Banning sweets, chocolate and crisps at supermarket checkouts appears to stop unhealthy impulse buying by shoppers, a large UK study suggests.
Researchers used data from 30,000 households to look at the year before and after bans were introduced by six out of nine major supermarkets.
Purchases fell immediately after the bans and the reduction continued while the policies were in place.
Ministers will soon consult on making it a mandatory ban in England.
The nine supermarkets included in the study, which is published in PLOS Medicine, were Aldi, Asda, Co-op, Lidl, M&S, Morrisons, Sainsbury’s, Tesco and Waitrose.
Shoppers at the ones that removed sweets and crisps from checkouts bought almost a fifth less of the unhealthy products.
Data from another 7,500 shoppers who recorded any food they had purchased at supermarkets to eat “on-the-go” rather than take home, showed an even bigger decrease.
Lead researcher Dr Jean Adams, from the University of Cambridge, says that although the study cannot prove a causal link, it suggests changing where products are displayed does alter consumer habits.
She said: “It’s really heartening that small changes in supermarket layout could make such a difference and have an impact on people’s diets.”
Many snacks picked up at the checkout may be unplanned, impulse buys.
Supermarkets have been accused of using “pester power” to sell food high in fat, salt or sugar by putting crisps, sweets and chocolates at the checkout for young children to see and then want.
Dr Adams said these purchases were not necessarily parents giving in to their children. “Sometimes parents buy them as a reward for their child having behaved well in the supermarket.”
Dr Alison Tedstone, chief nutritionist at Public Health England, said: “You would have to be superhuman to resist some promotions. They appear to offer great value but they’re actually designed to make us spend more on foods we simply don’t need.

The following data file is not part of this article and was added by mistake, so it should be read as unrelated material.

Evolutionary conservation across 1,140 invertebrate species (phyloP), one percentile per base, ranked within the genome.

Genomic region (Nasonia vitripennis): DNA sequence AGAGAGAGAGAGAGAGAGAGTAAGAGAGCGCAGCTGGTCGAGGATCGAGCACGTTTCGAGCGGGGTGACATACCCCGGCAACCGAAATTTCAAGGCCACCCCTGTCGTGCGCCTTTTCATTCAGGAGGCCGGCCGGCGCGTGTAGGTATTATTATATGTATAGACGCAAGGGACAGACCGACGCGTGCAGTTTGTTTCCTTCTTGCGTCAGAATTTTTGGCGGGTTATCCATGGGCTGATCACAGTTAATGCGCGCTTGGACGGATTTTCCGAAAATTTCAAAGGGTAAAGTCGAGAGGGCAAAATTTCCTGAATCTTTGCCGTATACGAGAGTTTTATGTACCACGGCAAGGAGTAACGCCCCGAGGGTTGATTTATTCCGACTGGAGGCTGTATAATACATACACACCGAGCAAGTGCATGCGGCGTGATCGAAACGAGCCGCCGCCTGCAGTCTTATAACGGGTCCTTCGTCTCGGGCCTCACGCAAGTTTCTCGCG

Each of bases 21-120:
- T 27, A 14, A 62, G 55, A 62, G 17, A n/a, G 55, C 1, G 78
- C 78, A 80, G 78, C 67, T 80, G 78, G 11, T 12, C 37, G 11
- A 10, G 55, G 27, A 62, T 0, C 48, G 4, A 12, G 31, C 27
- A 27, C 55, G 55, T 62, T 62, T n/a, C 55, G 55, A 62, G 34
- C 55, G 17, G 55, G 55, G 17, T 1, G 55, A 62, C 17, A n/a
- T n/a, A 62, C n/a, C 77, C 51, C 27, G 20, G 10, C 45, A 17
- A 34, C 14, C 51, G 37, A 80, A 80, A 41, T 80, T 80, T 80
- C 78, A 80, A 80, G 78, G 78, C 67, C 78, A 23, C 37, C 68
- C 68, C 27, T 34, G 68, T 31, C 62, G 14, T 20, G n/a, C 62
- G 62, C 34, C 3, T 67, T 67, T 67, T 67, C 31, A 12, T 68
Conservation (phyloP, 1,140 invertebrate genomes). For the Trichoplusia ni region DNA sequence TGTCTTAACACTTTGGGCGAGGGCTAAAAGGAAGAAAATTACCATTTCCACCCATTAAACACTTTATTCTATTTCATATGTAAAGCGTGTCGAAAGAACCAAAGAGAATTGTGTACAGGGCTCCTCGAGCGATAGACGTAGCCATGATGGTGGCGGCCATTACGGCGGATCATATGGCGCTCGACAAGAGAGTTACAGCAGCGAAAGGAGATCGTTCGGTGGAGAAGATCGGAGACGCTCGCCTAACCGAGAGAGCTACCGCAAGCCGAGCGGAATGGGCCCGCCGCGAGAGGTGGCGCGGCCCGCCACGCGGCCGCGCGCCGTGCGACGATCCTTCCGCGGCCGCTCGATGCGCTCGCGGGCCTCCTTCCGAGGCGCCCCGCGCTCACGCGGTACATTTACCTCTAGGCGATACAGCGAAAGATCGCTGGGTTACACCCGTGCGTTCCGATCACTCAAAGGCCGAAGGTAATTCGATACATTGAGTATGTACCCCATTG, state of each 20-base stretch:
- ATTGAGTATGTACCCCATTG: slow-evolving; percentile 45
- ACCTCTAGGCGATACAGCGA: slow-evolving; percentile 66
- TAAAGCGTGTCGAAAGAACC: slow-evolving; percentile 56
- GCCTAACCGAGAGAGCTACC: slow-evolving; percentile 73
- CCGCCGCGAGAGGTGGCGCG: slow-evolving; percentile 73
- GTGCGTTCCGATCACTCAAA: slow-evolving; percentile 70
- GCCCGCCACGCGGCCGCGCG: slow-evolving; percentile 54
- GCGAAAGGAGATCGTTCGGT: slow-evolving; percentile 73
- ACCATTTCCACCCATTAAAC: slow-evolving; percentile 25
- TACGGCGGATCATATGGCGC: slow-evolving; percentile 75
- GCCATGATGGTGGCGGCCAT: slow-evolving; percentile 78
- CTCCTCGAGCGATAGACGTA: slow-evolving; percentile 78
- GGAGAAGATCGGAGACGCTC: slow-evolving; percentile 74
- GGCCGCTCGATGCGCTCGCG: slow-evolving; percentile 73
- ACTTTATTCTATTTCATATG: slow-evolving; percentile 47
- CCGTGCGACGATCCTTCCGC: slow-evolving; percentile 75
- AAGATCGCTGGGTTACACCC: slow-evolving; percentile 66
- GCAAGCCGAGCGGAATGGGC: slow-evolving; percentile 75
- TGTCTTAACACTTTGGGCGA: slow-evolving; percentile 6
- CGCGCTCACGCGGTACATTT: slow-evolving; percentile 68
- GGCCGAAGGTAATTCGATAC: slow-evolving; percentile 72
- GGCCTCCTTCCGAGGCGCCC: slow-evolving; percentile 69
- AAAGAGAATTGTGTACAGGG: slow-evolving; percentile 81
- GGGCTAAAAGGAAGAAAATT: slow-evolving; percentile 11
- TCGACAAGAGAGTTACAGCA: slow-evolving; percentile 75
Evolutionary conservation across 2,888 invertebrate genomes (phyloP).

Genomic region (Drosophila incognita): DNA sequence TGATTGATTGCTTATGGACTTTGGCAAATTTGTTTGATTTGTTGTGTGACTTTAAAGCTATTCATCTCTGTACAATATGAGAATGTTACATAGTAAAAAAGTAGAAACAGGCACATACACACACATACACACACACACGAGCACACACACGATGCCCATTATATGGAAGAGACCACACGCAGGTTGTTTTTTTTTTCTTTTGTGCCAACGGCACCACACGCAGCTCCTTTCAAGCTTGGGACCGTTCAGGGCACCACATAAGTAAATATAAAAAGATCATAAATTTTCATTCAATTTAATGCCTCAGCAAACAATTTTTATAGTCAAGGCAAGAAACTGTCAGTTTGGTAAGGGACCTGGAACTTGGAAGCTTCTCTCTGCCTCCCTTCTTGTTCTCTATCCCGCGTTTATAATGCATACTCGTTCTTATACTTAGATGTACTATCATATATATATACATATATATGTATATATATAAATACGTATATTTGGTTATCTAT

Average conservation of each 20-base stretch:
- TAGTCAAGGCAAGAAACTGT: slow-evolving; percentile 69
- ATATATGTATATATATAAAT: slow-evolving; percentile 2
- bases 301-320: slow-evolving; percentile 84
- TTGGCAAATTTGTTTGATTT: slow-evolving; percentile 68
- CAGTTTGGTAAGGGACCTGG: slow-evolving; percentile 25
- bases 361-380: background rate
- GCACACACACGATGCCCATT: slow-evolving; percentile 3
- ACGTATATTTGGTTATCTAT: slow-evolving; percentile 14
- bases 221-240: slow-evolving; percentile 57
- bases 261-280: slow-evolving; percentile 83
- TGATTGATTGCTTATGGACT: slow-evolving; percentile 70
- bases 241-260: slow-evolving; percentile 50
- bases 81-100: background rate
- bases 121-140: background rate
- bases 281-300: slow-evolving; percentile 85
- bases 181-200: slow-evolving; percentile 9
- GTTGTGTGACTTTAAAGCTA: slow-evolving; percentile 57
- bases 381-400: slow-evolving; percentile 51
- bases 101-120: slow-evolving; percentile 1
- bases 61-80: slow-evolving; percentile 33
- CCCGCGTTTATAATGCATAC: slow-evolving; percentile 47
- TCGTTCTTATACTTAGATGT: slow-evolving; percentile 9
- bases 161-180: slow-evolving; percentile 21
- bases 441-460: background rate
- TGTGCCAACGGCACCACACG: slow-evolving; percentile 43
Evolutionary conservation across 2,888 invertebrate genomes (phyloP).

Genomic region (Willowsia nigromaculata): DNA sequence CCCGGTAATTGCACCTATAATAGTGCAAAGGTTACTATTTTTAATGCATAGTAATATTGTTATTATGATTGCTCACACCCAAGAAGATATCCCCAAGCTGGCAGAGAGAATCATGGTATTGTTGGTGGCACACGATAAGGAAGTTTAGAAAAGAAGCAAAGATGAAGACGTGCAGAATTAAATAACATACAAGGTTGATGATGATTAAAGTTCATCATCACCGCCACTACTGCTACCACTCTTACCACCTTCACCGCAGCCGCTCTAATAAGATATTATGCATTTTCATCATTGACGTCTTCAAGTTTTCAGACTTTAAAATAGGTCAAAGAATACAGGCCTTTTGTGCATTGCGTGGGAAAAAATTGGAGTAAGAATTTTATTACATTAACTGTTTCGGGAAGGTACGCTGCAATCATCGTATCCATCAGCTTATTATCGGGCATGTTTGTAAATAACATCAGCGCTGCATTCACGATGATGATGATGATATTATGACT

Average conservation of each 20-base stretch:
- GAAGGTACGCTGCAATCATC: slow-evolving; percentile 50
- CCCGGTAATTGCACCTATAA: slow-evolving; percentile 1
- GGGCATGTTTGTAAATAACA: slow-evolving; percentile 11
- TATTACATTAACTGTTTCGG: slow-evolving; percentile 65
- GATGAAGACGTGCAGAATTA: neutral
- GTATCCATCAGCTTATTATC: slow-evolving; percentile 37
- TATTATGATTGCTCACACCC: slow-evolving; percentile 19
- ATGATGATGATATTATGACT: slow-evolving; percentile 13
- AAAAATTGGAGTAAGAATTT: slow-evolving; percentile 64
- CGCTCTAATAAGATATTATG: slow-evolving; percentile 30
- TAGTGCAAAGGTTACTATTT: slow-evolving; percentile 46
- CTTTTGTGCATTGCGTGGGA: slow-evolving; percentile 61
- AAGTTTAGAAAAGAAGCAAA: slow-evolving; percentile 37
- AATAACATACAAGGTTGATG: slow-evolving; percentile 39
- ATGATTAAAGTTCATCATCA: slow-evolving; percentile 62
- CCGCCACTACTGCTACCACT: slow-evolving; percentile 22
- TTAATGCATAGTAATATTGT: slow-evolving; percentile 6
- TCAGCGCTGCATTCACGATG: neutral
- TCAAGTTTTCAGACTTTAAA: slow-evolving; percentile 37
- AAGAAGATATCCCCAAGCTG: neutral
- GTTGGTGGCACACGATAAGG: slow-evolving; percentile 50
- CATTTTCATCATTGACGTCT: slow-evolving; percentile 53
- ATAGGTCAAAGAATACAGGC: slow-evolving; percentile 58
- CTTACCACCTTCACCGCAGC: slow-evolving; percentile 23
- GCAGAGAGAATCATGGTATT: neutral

“Restricting promotions would help to tackle excess calories and reduce obesity, while saving us money over time.”
The government’s ambition to end the promotion of unhealthy foods and drinks at checkouts is part of its strategy to halve childhood obesity in England in the next 12 years.
A Department of Health and Social Care spokesperson said: “This research supports what parents have been saying all along – check-out deals for sugary and fatty foods mean they end up buying products they don’t need or want. That is why we will soon be consulting on restricting these types of offers.”
How bad is the UK’s obesity problem?
- The UK has one of the highest proportions of overweight and obese children in the EU.
- In England, 22% of children are overweight or obese when they start school at the age of four or five, increasing to 34% during their time at primary school.
- Recent figures show that one in 25 children aged 10 or 11 is severely obese.
- Children are measured in different ways and at different ages across the UK.
- In Wales, 26% of children aged four to five are overweight or obese, and in Scotland 14% of under-16s are at risk of obesity.
- Childhood obesity is a worldwide problem, but it’s estimated to cost the UK economy £27bn a year, and the NHS around £5bn, in treating illnesses related to the issue, such as type 2 diabetes and some types of cancer.